excerpt from 'In Pursuit of Music' pp. 56 (193 words)

excerpt from 'In Pursuit of Music' pp. 56 (193 words)

part of

In Pursuit of Music

original language


in pages



text excerpt

encoded value

[Beethoven’s] Ninth Symphony was the most momentous exploration of my early teens and I owed it all to the gramophone, the friend of my formative years […] there was the enormous advantage of getting to know music intimately, especially when listening was linked with a study of the score.  The earliest records I can remember – besides ‘pop’ ones like Stormy Weather, Gracie Fields singing My Ohio Home, Elsie and Doris Waters as ‘Gert and Daisy’ and suchlike – were some scattered pre-electrics of Heifetz playing On Wings of Song, Cortot in the two G flat studies of Chopin (with what lightness of rhythm!), and Galli-Curci singing ‘Lo! Here the gen-tel lark’; but as interest developed and when pocket-money allowed there were the few heaven-sent sets of cheap-priced classics – Franz Schalk conducting Beethoven’s Fifth, and the Schumann Piano Concerto played by Fanny Davies.  I still feel a light retrospective thrill at the sight of the old ‘plum’ or dark-blue labels.  But Albert Coates’s performance of the Ninth was on more expensive black labels and had to be borrowed.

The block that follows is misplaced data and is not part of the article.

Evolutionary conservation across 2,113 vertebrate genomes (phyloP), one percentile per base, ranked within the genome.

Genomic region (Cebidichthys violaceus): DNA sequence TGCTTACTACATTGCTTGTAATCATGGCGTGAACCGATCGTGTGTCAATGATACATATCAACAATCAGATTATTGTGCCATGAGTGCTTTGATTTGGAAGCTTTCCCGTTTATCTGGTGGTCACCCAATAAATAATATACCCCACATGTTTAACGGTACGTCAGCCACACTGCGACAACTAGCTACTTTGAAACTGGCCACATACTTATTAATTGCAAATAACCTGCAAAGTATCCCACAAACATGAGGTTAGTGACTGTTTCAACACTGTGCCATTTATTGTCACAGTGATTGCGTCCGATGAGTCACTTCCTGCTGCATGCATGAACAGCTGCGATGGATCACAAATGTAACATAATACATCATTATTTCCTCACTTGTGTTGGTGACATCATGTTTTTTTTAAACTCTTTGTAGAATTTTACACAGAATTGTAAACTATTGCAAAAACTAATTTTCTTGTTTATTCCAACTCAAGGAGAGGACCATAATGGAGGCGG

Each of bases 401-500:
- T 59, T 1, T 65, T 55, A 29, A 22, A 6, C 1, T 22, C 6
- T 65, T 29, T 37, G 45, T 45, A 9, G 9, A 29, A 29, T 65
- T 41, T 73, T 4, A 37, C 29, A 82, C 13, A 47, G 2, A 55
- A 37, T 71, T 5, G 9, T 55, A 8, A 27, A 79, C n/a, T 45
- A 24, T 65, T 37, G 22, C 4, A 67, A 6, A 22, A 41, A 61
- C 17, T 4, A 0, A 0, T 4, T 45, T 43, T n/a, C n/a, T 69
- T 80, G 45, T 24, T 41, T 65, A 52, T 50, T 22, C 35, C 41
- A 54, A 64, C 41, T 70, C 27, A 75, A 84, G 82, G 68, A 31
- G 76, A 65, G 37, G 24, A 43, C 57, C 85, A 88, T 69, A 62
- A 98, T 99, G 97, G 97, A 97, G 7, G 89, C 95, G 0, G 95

appears in search results as

excerpt from 'In Pursuit of Music' pp. 56 (193 words)


reported in source


documented in
Page data computed in 335 ms with 1,768,256 bytes allocated and 35 SPARQL queries executed.